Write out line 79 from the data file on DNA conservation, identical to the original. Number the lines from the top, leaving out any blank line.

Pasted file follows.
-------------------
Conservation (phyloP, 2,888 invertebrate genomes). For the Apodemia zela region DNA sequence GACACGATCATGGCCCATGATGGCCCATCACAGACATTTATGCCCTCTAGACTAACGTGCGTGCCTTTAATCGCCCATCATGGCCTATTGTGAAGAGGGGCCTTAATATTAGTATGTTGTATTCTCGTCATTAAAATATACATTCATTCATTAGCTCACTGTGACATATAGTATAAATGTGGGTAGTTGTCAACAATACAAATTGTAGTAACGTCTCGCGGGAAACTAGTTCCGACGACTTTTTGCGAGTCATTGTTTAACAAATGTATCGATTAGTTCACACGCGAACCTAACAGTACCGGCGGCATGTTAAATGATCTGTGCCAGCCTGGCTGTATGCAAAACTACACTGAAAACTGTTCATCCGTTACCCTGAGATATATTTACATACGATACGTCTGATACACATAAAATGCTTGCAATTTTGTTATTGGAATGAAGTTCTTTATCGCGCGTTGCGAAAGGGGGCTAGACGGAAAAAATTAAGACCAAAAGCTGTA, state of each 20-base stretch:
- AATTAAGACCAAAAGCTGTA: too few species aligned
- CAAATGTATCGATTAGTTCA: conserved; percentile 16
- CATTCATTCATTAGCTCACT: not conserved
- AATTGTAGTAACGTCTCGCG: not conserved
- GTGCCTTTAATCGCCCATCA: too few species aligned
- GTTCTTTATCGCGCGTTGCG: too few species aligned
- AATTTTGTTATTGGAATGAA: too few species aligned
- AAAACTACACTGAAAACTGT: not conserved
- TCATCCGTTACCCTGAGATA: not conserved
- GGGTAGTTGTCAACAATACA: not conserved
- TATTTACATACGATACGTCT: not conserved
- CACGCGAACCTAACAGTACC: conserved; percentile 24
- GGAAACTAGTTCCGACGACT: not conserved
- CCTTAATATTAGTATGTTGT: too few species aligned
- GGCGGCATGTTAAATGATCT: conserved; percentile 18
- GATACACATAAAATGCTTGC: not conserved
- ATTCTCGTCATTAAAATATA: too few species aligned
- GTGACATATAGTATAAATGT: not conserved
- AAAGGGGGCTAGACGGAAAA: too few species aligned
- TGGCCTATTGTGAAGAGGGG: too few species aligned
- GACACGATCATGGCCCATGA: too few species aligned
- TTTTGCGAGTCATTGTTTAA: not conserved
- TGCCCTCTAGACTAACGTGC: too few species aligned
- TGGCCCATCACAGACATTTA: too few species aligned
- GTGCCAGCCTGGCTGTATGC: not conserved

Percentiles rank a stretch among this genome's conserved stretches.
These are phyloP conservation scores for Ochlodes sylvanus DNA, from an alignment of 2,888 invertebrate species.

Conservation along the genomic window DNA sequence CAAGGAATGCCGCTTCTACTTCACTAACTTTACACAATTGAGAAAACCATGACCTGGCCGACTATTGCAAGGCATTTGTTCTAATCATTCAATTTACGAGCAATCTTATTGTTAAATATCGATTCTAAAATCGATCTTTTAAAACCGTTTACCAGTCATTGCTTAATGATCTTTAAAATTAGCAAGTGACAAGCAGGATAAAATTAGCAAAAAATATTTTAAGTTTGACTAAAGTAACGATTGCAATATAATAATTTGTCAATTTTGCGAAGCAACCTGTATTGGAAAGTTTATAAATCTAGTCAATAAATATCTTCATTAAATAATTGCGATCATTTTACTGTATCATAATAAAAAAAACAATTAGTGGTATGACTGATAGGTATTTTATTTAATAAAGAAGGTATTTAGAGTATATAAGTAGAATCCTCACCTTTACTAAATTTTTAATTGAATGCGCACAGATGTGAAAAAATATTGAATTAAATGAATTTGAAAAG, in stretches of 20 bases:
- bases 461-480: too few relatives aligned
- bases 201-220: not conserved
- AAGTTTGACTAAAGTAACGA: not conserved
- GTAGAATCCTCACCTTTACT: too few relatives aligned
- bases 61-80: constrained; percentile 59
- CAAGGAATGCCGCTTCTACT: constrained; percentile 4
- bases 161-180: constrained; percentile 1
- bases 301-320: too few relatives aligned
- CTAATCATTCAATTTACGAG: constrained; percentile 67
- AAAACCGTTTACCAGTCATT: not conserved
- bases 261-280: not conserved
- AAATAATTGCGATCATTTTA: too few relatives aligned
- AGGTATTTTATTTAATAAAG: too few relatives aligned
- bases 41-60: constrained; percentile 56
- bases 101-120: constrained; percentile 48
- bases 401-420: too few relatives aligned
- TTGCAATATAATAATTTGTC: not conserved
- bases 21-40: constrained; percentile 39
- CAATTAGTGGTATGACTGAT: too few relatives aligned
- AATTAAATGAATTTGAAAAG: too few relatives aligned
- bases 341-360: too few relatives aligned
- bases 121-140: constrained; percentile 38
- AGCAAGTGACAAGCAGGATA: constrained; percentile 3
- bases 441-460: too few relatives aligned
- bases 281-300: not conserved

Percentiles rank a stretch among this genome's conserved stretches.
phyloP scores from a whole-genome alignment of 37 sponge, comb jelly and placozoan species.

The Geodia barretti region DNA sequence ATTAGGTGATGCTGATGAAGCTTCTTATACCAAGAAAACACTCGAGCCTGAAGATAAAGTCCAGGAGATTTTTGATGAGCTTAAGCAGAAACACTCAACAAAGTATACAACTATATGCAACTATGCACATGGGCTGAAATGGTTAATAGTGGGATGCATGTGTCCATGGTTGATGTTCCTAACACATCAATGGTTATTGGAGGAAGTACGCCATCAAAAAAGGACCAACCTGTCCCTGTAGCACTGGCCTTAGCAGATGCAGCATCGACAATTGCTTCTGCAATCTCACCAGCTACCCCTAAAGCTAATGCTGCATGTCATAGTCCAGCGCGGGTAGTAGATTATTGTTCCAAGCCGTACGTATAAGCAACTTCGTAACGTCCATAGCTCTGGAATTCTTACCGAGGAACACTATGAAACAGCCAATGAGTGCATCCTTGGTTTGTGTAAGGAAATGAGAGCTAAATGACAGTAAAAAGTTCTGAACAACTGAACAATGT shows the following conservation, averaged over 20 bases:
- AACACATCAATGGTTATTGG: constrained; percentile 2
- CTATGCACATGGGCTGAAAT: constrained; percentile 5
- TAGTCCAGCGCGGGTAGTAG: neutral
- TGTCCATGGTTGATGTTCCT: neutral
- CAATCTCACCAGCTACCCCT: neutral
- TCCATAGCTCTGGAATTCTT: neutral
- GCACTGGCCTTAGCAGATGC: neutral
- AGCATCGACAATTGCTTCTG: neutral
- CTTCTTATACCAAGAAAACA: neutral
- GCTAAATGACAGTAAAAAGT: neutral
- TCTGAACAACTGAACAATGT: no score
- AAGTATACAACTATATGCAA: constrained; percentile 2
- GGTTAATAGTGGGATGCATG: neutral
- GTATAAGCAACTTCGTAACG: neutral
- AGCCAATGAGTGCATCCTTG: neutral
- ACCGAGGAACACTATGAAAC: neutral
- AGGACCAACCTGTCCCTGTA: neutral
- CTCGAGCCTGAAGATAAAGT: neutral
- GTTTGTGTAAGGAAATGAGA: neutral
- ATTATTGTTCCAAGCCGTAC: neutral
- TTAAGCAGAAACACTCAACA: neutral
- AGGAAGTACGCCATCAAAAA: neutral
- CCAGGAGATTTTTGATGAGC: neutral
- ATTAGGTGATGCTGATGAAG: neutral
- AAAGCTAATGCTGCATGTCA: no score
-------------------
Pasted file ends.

- AGGAAGTACGCCATCAAAAA: neutral